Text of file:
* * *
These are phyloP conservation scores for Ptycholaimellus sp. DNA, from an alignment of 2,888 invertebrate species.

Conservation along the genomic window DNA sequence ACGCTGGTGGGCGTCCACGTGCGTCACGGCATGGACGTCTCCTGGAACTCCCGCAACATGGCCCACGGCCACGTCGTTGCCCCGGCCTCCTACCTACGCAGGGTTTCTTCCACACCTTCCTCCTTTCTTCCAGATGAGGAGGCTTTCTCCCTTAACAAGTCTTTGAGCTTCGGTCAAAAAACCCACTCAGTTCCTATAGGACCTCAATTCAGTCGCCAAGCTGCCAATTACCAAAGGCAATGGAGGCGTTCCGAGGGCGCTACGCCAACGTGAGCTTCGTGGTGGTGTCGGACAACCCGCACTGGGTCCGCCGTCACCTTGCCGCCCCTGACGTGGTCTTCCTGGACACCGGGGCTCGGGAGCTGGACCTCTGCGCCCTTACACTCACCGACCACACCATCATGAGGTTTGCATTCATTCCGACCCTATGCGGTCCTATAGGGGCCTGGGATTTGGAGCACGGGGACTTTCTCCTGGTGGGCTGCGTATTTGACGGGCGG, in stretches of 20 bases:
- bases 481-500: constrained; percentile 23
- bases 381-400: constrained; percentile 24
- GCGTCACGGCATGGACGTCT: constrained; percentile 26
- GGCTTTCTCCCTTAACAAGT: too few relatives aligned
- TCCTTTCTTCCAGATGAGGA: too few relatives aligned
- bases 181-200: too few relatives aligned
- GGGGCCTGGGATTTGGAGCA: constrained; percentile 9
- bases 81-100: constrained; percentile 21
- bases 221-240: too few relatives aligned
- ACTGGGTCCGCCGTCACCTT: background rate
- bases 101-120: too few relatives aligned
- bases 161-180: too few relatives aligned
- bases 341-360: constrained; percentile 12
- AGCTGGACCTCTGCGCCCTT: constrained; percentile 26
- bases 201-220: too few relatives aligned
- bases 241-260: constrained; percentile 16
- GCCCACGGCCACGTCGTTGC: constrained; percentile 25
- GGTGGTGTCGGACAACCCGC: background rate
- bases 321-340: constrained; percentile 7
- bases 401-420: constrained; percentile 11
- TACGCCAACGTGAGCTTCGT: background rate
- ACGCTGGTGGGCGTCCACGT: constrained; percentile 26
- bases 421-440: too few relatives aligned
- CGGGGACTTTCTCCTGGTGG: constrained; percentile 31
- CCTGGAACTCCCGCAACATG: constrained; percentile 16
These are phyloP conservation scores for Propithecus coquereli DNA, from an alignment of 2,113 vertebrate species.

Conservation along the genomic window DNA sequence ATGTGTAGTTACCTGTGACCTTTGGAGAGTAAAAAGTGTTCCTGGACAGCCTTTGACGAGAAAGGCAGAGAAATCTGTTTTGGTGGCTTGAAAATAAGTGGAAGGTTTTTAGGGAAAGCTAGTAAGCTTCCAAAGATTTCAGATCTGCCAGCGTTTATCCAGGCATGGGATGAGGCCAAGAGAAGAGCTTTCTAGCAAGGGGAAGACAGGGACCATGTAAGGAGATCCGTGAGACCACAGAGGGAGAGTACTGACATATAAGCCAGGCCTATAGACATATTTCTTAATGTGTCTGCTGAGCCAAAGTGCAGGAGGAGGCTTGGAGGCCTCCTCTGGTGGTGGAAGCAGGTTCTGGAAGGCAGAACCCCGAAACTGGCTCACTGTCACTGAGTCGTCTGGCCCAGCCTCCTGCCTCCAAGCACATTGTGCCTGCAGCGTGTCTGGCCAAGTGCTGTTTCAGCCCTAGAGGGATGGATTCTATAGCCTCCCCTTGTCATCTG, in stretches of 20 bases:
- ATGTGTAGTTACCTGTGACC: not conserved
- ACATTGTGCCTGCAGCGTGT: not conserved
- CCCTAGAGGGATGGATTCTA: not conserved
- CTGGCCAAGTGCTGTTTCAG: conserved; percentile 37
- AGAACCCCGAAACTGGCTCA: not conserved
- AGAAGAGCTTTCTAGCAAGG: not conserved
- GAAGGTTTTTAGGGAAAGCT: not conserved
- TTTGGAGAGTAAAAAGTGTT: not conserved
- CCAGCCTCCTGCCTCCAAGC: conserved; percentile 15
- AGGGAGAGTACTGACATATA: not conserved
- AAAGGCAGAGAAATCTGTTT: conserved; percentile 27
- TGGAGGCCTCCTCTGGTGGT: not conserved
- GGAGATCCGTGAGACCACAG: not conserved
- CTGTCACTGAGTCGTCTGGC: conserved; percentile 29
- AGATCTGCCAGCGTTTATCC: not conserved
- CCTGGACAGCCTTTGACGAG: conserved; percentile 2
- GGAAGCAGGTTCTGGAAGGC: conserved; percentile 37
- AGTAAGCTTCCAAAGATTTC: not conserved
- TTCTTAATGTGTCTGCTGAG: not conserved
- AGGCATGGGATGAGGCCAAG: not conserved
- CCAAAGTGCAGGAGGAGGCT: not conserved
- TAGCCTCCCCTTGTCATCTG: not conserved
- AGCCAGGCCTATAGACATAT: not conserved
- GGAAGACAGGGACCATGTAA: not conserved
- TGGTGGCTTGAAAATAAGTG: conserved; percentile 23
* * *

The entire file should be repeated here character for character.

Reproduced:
These are phyloP conservation scores for Ptycholaimellus sp. DNA, from an alignment of 2,888 invertebrate species.

Conservation along the genomic window DNA sequence ACGCTGGTGGGCGTCCACGTGCGTCACGGCATGGACGTCTCCTGGAACTCCCGCAACATGGCCCACGGCCACGTCGTTGCCCCGGCCTCCTACCTACGCAGGGTTTCTTCCACACCTTCCTCCTTTCTTCCAGATGAGGAGGCTTTCTCCCTTAACAAGTCTTTGAGCTTCGGTCAAAAAACCCACTCAGTTCCTATAGGACCTCAATTCAGTCGCCAAGCTGCCAATTACCAAAGGCAATGGAGGCGTTCCGAGGGCGCTACGCCAACGTGAGCTTCGTGGTGGTGTCGGACAACCCGCACTGGGTCCGCCGTCACCTTGCCGCCCCTGACGTGGTCTTCCTGGACACCGGGGCTCGGGAGCTGGACCTCTGCGCCCTTACACTCACCGACCACACCATCATGAGGTTTGCATTCATTCCGACCCTATGCGGTCCTATAGGGGCCTGGGATTTGGAGCACGGGGACTTTCTCCTGGTGGGCTGCGTATTTGACGGGCGG, in stretches of 20 bases:
- bases 481-500: constrained; percentile 23
- bases 381-400: constrained; percentile 24
- GCGTCACGGCATGGACGTCT: constrained; percentile 26
- GGCTTTCTCCCTTAACAAGT: too few relatives aligned
- TCCTTTCTTCCAGATGAGGA: too few relatives aligned
- bases 181-200: too few relatives aligned
- GGGGCCTGGGATTTGGAGCA: constrained; percentile 9
- bases 81-100: constrained; percentile 21
- bases 221-240: too few relatives aligned
- ACTGGGTCCGCCGTCACCTT: background rate
- bases 101-120: too few relatives aligned
- bases 161-180: too few relatives aligned
- bases 341-360: constrained; percentile 12
- AGCTGGACCTCTGCGCCCTT: constrained; percentile 26
- bases 201-220: too few relatives aligned
- bases 241-260: constrained; percentile 16
- GCCCACGGCCACGTCGTTGC: constrained; percentile 25
- GGTGGTGTCGGACAACCCGC: background rate
- bases 321-340: constrained; percentile 7
- bases 401-420: constrained; percentile 11
- TACGCCAACGTGAGCTTCGT: background rate
- ACGCTGGTGGGCGTCCACGT: constrained; percentile 26
- bases 421-440: too few relatives aligned
- CGGGGACTTTCTCCTGGTGG: constrained; percentile 31
- CCTGGAACTCCCGCAACATG: constrained; percentile 16
These are phyloP conservation scores for Propithecus coquereli DNA, from an alignment of 2,113 vertebrate species.

Conservation along the genomic window DNA sequence ATGTGTAGTTACCTGTGACCTTTGGAGAGTAAAAAGTGTTCCTGGACAGCCTTTGACGAGAAAGGCAGAGAAATCTGTTTTGGTGGCTTGAAAATAAGTGGAAGGTTTTTAGGGAAAGCTAGTAAGCTTCCAAAGATTTCAGATCTGCCAGCGTTTATCCAGGCATGGGATGAGGCCAAGAGAAGAGCTTTCTAGCAAGGGGAAGACAGGGACCATGTAAGGAGATCCGTGAGACCACAGAGGGAGAGTACTGACATATAAGCCAGGCCTATAGACATATTTCTTAATGTGTCTGCTGAGCCAAAGTGCAGGAGGAGGCTTGGAGGCCTCCTCTGGTGGTGGAAGCAGGTTCTGGAAGGCAGAACCCCGAAACTGGCTCACTGTCACTGAGTCGTCTGGCCCAGCCTCCTGCCTCCAAGCACATTGTGCCTGCAGCGTGTCTGGCCAAGTGCTGTTTCAGCCCTAGAGGGATGGATTCTATAGCCTCCCCTTGTCATCTG, in stretches of 20 bases:
- ATGTGTAGTTACCTGTGACC: not conserved
- ACATTGTGCCTGCAGCGTGT: not conserved
- CCCTAGAGGGATGGATTCTA: not conserved
- CTGGCCAAGTGCTGTTTCAG: conserved; percentile 37
- AGAACCCCGAAACTGGCTCA: not conserved
- AGAAGAGCTTTCTAGCAAGG: not conserved
- GAAGGTTTTTAGGGAAAGCT: not conserved
- TTTGGAGAGTAAAAAGTGTT: not conserved
- CCAGCCTCCTGCCTCCAAGC: conserved; percentile 15
- AGGGAGAGTACTGACATATA: not conserved
- AAAGGCAGAGAAATCTGTTT: conserved; percentile 27
- TGGAGGCCTCCTCTGGTGGT: not conserved
- GGAGATCCGTGAGACCACAG: not conserved
- CTGTCACTGAGTCGTCTGGC: conserved; percentile 29
- AGATCTGCCAGCGTTTATCC: not conserved
- CCTGGACAGCCTTTGACGAG: conserved; percentile 2
- GGAAGCAGGTTCTGGAAGGC: conserved; percentile 37
- AGTAAGCTTCCAAAGATTTC: not conserved
- TTCTTAATGTGTCTGCTGAG: not conserved
- AGGCATGGGATGAGGCCAAG: not conserved
- CCAAAGTGCAGGAGGAGGCT: not conserved
- TAGCCTCCCCTTGTCATCTG: not conserved
- AGCCAGGCCTATAGACATAT: not conserved
- GGAAGACAGGGACCATGTAA: not conserved
- TGGTGGCTTGAAAATAAGTG: conserved; percentile 23